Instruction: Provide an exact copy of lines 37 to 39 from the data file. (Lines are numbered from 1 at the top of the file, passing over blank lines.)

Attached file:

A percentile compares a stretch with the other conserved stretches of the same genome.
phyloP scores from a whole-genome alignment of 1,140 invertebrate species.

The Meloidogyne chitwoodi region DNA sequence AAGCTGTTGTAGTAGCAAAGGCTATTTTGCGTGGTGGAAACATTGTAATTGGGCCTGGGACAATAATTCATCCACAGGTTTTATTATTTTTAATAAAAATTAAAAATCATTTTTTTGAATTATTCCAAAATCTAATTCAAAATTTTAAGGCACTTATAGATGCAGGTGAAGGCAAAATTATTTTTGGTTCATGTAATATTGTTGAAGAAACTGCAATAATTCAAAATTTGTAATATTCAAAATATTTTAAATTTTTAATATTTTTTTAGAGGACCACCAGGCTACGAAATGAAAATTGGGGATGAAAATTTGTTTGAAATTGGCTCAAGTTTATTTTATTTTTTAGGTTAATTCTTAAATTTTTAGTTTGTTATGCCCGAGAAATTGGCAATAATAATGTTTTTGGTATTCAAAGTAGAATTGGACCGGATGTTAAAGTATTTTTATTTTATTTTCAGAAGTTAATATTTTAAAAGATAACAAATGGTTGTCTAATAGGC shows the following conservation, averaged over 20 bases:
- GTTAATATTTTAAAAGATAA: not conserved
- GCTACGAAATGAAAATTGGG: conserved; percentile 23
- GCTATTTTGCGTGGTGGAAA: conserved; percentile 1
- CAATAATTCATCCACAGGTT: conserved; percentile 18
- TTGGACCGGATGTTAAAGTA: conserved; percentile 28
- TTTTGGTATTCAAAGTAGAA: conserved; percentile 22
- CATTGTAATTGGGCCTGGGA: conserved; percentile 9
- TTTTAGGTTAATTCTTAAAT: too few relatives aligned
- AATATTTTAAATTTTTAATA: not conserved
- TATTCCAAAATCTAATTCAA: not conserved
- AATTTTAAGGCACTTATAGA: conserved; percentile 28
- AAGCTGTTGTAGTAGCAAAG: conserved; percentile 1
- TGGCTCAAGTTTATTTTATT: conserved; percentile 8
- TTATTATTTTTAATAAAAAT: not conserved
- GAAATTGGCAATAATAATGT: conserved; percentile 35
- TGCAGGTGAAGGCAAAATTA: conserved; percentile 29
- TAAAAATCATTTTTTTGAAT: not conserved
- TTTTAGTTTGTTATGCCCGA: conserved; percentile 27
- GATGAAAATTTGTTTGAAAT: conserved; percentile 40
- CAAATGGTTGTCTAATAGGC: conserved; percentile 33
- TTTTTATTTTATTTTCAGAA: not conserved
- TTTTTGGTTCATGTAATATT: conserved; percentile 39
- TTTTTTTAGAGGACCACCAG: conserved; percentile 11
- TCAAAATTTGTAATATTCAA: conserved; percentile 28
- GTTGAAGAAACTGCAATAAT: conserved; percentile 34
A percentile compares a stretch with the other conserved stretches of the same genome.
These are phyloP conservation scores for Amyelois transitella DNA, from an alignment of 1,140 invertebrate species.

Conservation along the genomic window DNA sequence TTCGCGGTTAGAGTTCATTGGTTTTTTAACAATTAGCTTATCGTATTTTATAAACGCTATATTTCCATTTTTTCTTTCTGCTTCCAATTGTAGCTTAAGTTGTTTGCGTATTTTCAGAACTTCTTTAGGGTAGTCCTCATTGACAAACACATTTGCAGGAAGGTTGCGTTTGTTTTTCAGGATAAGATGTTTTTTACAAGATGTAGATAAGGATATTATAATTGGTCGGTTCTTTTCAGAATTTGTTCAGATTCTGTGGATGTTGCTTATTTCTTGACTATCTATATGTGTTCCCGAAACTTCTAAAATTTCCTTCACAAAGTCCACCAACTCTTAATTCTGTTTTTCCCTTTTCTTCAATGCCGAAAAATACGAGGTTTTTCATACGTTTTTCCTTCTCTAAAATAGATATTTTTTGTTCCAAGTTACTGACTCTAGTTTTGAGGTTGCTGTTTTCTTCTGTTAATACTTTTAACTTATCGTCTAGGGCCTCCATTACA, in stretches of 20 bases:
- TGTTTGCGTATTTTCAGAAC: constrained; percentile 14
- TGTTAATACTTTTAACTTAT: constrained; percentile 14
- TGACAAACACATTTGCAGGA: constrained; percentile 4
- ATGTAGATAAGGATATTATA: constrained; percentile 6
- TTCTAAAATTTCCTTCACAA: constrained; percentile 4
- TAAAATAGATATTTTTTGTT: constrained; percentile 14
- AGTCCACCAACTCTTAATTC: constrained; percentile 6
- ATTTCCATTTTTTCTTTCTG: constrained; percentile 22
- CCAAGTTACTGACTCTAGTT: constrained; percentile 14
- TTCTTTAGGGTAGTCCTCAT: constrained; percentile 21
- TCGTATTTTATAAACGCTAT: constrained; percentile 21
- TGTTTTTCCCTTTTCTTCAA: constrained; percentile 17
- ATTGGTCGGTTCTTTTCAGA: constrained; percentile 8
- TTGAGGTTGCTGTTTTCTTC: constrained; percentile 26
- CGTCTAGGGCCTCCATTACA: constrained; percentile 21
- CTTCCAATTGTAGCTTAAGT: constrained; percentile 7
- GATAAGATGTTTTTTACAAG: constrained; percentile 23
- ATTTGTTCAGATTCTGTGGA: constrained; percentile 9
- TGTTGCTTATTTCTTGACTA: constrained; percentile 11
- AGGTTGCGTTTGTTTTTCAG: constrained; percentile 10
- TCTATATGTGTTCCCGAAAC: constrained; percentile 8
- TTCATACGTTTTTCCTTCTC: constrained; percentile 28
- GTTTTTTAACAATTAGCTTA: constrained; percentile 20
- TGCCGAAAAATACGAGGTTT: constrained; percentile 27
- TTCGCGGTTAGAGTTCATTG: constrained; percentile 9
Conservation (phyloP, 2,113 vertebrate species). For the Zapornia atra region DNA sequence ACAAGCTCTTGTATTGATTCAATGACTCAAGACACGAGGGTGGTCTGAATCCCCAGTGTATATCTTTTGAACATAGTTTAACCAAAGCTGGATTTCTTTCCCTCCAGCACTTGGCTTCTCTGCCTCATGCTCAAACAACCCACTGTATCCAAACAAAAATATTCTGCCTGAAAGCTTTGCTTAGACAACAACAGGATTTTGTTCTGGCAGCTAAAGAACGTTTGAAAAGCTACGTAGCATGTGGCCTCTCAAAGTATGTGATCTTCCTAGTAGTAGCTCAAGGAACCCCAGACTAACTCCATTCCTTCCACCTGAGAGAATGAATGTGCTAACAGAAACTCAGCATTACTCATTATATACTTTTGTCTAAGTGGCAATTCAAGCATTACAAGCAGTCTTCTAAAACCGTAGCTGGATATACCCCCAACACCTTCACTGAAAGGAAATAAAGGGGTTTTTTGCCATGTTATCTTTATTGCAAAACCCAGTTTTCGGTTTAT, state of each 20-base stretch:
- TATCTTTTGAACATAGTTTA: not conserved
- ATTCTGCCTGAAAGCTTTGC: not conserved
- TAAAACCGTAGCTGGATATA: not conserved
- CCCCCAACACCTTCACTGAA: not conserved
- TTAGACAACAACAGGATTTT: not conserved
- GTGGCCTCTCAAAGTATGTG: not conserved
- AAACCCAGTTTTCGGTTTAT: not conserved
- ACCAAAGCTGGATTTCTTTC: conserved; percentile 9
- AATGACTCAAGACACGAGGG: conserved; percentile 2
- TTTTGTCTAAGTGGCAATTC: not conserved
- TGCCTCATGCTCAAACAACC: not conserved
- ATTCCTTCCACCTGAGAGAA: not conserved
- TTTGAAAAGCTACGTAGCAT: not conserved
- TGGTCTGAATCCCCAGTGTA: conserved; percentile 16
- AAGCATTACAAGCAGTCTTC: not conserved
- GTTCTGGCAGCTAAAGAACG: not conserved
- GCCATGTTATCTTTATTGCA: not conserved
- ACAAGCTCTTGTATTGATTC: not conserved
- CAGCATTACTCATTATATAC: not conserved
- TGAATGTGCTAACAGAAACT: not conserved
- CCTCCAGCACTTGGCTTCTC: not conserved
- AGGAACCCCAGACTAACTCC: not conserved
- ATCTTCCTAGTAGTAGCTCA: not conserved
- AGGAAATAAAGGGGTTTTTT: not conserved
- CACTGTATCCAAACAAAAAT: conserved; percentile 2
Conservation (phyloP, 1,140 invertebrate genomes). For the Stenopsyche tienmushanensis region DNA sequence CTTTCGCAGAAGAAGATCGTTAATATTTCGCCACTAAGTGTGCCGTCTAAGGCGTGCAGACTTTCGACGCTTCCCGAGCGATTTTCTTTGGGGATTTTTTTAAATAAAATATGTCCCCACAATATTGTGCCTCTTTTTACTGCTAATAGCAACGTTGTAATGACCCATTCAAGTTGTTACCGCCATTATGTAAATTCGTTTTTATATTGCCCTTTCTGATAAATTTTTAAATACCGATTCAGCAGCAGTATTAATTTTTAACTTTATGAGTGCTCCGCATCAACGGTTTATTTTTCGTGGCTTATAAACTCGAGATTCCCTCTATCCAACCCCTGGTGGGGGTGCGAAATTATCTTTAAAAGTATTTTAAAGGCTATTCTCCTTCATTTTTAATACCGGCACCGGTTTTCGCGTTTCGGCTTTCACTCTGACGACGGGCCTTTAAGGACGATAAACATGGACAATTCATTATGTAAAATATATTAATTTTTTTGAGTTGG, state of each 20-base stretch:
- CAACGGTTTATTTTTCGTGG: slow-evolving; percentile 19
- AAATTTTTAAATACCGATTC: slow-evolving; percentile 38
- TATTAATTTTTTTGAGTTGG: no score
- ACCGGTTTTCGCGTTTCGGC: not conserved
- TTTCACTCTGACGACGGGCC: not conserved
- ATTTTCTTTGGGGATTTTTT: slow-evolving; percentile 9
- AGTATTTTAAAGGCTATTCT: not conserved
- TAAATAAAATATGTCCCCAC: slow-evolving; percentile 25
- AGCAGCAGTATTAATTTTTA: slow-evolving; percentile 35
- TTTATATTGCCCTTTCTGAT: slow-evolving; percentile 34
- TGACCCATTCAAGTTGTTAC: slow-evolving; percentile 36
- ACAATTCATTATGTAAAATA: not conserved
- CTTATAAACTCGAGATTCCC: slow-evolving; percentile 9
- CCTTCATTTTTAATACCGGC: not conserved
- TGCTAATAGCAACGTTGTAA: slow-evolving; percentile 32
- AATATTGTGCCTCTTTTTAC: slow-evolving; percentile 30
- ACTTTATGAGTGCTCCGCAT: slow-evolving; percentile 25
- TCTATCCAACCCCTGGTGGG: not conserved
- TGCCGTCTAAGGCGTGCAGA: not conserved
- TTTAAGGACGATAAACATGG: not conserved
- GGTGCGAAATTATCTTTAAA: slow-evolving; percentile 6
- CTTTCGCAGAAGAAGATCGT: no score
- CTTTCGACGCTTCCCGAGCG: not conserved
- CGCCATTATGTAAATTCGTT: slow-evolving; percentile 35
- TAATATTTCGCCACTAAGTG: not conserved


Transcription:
- TAAAATAGATATTTTTTGTT: constrained; percentile 14
- AGTCCACCAACTCTTAATTC: constrained; percentile 6
- ATTTCCATTTTTTCTTTCTG: constrained; percentile 22